Scanner scanner = new Scanner();
scanner.scan(folderField.getText(), extField.getText(), searchField.getText());
The lines above are everything that is found in searchButtonActionPerformed. And here's the result, showing the source structure, running application, and output in the IDE's Output window:
And then I generated some Groovydoc, which clearly shows that my Groovy and Java are equal partners (since, in fact, they're both Java):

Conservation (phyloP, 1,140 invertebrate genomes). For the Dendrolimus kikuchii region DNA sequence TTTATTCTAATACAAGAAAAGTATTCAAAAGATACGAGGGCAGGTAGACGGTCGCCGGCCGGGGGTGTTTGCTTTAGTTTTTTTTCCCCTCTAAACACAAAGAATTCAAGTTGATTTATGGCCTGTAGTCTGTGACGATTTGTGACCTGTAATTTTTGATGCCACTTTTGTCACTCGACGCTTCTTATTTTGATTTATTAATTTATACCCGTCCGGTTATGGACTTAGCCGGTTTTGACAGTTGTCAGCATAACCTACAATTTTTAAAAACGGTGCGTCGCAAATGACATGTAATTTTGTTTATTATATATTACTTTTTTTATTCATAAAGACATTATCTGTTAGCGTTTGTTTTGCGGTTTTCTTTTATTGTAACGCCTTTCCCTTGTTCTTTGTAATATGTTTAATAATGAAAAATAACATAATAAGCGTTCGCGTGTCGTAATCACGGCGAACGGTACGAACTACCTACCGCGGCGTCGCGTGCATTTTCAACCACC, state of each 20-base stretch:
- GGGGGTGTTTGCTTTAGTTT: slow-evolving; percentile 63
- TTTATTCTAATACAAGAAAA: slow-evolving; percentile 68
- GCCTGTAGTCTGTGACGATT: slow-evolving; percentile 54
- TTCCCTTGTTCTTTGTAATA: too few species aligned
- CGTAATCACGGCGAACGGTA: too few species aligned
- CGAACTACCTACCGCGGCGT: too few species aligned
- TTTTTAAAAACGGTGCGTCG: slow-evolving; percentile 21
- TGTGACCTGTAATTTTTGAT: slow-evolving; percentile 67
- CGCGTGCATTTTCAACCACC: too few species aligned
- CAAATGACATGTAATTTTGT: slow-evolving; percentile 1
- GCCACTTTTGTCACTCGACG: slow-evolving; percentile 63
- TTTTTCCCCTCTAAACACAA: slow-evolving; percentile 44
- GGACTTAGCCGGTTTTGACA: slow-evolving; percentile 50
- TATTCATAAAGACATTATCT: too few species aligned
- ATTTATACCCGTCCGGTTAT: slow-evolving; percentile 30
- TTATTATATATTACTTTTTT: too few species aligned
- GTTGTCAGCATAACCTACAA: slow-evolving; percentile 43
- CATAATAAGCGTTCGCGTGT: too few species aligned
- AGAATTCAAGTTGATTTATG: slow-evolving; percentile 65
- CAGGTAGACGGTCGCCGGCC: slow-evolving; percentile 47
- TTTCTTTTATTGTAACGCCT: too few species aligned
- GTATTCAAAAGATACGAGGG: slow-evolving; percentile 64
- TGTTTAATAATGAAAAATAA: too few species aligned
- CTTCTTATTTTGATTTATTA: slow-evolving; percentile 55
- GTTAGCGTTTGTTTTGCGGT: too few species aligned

Well, this is all obvious since, as Jeremy Rayner says in his Javalobby interview, "Groovy is just an implementation detail of your Java APIs". In this context, I'm seeing Groovy more as a programming style than a separate language. In the same way as you can choose to use generics, if you like, or not, you can choose to use Groovy, or not. But at the end of the day you'll still have Java and your user will not care whether you've used generics or whether you've used Groovy. It's just an implementation detail.
Next, it would be interesting to port this to the NetBeans Platform. Is there anyone out there who is using Groovy on the NetBeans Platform? That would be a cool thing to play with and should be completely possible.